I just tried my old code from xna, that would turn mouse positions into world coordinates.

It basically used Viewport.Unproject() Im not sure i’ve ever tried to use it in monogame.

Well it doesn’t seem to work as expected any sort of rotation to the view doesn’t translate into world coordinates.

I looked at the code and it appears to be using the xna 2.0 code which was faulty if i remember right.

Either way… I decided to take a look at it and too me it seems that the whole thing is overly complicated.

So i wrote my own version which seems to give usable world positions though the z is slightly off.

Here’s how i was using the original if someone see’s anything wrong.

```
// The unproject used inside this is improper
public Ray GetScreenVector2AsRayInto3dWorld(Vector2 screenPosition, Matrix projectionMatrix, Matrix viewMatrix, Matrix world, float near, float far, GraphicsDevice device)
{
Vector3 farScreenPoint = new Vector3(screenPosition.X, screenPosition.Y, far); // the projection matrice's far plane value.
Vector3 nearScreenPoint = new Vector3(screenPosition.X, screenPosition.Y, near); // must be more then zero.
Vector3 nearWorldPoint = Unproject(nearScreenPoint, projectionMatrix, viewMatrix, world, device);
Vector3 farWorldPoint = Unproject(farScreenPoint, projectionMatrix, viewMatrix, world, device);
Vector3 worldRaysNormal = Vector3.Normalize(farWorldPoint - nearWorldPoint);
return new Ray(nearWorldPoint, worldRaysNormal);
}
// This is worthless the coordinates aren't rotated in world space by the view matrix.
// so the whole thing becomes junk.
public Vector3 Unproject(Vector3 source, Matrix projection, Matrix view, Matrix world, GraphicsDevice gd)
{
Matrix wvp = Matrix.Multiply(Matrix.Multiply(world, view), projection);
Matrix inv = Matrix.Invert(wvp);
Vector3 clipSpace = source;
clipSpace.X = (((source.X - gd.Viewport.X) / ((float)gd.Viewport.Width)) * 2f) - 1f;
clipSpace.Y = -((((source.Y - gd.Viewport.Y) / ((float)gd.Viewport.Height)) * 2f) - 1f);
clipSpace.Z = (source.Z - gd.Viewport.MinDepth) / (gd.Viewport.MaxDepth - gd.Viewport.MinDepth);
Vector3 invsrc = Vector3.Transform(clipSpace, inv);
// k but were is my translation from view space.
float a = (((clipSpace.X * inv.M14) + (clipSpace.Y * inv.M24)) + (clipSpace.Z * inv.M34)) + inv.M44;
if (!WithinEpsilon(a, 1f))
{
invsrc.X = invsrc.X / a;
invsrc.Y = invsrc.Y / a;
invsrc.Z = invsrc.Z / a;
}
return invsrc;
}
```

Here is the version i made with comments.

Which makes me wonder why they are doing all the extra stuff.

```
// uses my unproject.
public Ray MineGetScreenVector2AsRayInto3dWorld(Vector2 screenPosition, Matrix projectionMatrix, Matrix viewMatrix, Matrix world, float near, float far, GraphicsDevice device)
{
Vector3 farScreenPoint = new Vector3(screenPosition.X, screenPosition.Y, far); // the projection matrice's far plane value.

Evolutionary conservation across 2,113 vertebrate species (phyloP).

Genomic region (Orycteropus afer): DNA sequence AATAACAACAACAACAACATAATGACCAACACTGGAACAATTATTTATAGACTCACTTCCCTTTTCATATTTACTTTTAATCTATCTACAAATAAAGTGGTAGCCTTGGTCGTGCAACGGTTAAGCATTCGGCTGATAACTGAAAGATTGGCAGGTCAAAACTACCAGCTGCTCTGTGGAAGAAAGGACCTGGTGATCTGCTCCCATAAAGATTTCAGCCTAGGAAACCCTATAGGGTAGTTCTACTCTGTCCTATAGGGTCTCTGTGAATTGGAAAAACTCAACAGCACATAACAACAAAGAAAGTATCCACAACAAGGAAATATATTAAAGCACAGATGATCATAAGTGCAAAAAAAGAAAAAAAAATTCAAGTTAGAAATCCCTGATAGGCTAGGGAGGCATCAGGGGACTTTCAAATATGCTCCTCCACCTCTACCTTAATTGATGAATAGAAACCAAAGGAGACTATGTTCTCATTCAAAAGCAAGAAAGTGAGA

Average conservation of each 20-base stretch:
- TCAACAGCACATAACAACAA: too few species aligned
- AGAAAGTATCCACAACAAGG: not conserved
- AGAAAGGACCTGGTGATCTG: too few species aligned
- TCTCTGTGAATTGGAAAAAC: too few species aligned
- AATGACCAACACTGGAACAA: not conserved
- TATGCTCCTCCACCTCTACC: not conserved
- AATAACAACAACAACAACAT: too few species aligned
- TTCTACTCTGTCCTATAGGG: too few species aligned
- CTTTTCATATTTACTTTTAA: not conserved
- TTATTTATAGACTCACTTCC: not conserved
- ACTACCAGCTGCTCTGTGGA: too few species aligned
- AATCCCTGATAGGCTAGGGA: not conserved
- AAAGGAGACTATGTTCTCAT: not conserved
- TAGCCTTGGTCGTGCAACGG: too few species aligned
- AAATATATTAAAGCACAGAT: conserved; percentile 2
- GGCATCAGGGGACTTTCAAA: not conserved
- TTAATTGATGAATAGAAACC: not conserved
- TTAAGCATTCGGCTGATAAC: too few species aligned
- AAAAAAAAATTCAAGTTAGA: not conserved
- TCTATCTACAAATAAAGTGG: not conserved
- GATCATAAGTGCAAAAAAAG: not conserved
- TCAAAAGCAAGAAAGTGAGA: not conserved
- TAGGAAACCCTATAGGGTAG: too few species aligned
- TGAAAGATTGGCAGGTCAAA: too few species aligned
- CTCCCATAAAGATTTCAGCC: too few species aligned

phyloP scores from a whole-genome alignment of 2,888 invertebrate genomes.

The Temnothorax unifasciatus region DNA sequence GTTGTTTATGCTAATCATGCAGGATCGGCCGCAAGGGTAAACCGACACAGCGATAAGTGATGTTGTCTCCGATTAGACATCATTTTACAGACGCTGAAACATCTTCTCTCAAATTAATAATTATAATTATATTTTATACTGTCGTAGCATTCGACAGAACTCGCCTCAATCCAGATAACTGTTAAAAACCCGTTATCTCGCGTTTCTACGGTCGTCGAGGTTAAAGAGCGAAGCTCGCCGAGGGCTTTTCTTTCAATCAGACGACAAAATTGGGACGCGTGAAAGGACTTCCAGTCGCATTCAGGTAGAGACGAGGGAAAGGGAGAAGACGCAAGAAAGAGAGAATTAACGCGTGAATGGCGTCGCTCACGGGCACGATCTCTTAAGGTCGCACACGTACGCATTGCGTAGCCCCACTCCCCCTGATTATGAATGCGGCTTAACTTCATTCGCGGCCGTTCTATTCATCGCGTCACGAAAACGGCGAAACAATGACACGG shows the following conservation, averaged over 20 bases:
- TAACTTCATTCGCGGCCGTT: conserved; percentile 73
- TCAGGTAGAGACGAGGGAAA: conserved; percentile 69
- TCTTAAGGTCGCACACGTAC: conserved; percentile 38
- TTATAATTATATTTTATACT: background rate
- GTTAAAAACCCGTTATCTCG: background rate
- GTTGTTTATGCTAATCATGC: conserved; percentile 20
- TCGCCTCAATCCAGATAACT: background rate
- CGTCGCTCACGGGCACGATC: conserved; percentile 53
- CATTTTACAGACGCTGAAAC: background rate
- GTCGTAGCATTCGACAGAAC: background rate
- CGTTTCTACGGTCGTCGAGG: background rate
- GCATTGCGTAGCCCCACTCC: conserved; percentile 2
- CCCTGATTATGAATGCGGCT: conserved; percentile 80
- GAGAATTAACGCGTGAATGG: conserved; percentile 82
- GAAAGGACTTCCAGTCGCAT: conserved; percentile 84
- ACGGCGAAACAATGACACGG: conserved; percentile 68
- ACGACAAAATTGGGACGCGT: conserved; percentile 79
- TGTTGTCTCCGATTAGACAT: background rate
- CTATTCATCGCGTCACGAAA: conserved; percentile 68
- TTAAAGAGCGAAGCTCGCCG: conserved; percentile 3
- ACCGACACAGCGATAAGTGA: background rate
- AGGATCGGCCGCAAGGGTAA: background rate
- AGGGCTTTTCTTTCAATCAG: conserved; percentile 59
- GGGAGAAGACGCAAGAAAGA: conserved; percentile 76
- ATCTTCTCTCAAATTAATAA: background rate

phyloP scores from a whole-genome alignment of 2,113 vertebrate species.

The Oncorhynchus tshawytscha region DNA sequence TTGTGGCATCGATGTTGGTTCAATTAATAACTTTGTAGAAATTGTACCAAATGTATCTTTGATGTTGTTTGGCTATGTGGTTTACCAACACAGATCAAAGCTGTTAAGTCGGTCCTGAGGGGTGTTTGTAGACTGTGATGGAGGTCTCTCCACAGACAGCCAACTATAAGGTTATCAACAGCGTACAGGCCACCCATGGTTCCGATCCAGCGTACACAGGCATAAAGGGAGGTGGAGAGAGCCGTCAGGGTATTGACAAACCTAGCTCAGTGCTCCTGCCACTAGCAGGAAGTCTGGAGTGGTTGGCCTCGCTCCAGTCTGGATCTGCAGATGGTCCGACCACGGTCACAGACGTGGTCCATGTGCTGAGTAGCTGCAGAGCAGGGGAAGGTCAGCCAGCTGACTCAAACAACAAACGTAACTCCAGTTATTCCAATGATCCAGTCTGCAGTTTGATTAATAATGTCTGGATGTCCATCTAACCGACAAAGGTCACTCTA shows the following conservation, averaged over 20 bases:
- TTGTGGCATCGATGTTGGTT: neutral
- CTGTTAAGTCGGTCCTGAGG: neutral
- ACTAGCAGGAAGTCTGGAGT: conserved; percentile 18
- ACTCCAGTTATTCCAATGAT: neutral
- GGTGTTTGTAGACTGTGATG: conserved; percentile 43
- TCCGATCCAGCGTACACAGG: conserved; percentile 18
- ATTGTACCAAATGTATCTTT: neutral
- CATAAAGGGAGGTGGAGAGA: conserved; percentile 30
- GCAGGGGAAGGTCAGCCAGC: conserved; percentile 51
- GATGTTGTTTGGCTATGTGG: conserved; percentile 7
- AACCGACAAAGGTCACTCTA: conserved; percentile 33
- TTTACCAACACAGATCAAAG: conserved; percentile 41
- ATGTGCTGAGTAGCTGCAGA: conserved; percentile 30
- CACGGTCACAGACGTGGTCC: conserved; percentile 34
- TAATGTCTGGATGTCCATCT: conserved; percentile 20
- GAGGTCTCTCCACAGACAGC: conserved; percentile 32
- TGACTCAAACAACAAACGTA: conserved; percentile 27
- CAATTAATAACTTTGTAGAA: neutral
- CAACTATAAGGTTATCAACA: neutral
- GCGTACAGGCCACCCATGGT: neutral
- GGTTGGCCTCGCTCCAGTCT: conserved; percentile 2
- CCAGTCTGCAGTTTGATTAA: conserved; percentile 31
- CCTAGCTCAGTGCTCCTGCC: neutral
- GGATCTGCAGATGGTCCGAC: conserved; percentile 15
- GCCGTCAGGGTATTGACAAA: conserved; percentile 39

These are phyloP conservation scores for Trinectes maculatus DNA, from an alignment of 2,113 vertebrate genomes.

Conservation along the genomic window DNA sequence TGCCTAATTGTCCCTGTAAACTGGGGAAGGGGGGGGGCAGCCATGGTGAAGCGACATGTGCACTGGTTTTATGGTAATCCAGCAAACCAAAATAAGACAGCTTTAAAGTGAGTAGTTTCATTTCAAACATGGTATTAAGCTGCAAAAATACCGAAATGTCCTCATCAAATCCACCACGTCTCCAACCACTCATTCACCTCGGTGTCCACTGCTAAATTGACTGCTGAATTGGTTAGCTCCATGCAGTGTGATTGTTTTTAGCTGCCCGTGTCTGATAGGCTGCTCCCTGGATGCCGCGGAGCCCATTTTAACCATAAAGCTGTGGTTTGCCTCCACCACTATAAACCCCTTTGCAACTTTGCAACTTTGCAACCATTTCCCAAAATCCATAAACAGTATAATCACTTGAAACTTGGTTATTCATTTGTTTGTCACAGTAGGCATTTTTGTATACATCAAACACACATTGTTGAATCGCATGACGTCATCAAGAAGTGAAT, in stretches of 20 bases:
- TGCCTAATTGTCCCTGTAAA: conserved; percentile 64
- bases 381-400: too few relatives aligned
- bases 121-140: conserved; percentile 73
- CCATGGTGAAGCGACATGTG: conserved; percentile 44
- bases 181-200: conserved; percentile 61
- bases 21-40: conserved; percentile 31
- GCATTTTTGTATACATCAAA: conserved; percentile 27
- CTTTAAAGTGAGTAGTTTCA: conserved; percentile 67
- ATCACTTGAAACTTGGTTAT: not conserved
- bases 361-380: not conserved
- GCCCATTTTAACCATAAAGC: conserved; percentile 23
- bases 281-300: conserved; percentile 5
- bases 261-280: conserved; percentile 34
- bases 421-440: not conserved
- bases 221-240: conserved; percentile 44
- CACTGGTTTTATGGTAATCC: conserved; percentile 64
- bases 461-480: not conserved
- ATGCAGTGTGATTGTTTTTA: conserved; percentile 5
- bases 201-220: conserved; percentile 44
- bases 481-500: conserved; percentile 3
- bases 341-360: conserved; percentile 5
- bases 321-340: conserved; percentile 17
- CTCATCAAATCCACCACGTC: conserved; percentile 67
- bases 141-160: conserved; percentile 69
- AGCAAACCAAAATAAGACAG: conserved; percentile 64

Vector3 nearScreenPoint = new Vector3(screenPosition.X, screenPosition.Y, near); // must be more then zero.
Vector3 nearWorldPoint = UnprojectMine(nearScreenPoint, projectionMatrix, viewMatrix, world, device);
Vector3 farWorldPoint = UnprojectMine(farScreenPoint, projectionMatrix, viewMatrix, world, device);
Vector3 worldRaysNormal = Vector3.Normalize(farWorldPoint - nearWorldPoint);
return new Ray(nearWorldPoint, worldRaysNormal);
}
// We don't even need the projection or view matrix for world coordinates.
// Just the camera world matrix. Basically a CreateWorld(...) using the cameras values.
public Vector3 UnprojectMine(Vector3 screenPosition, Matrix projection, Matrix view, Matrix world, GraphicsDevice gd)
{
// Gonna do this the easy hard way piece by piece.
var vp = gd.Viewport;
Vector3 s = screenPosition;
// Well jump out of screen space to clip space.
var cx = (((s.X - vp.X) / vp.Width) * 2f) - 1f;
var cy = -((((s.Y - vp.Y) / vp.Height) * 2f) - 1f);
// this looks slightly off to me im not sure this is completely proper to think of it like this.
// i mean the user sees the near plane as basically zero depth even if its not so i dunno.
// then again maybe im not to sure yet.
var cz = (s.Z - vp.MinDepth) / (vp.MaxDepth - vp.MinDepth);
//
// Ok at this point we have cliped space mouse coordinates ... ? right .... ? hummm....
//
// However... we haven't reversed the w ...
// In truth we haven't ever applied the w either...
// We never had to go thru view projection space.
// Which means, the coordinate system we are actually within is ? ...
// ModelSpace... ?
// lets see if that is true.
// If c xyz is actually in model space then our screens offset currently is actually the camera space but not the view space.
// Such that the camera world multiplied by these values will yeild ...
// world space coordinates that are defined by the camera as the origin.
//
Vector4 v = new Vector4(cx, cy, cz, 1.0f);
var vw = Vector4.Transform(v, world);
// Are we there yet ? Let's see.
// if we are then, We can pass this to create world. Make a final wvp matrix. Multiply a forward pointing quad to get a proper visual mouse point at a specified z depth.
return new Vector3(vw.X, vw.Y, vw.Z);
}
```

Ironically i wrote this straight out and it seems to be nearly working right off the bat the z depth is off it seems though.

The worst part off the monogame one is that weird stuff happens when the system coordinates changes as the camera crosses into positive z system coordinates. Unless im doing something wrong, if anyone knows how to use the monogame version properly let me know, cause either im misunderstanding something or its messed up.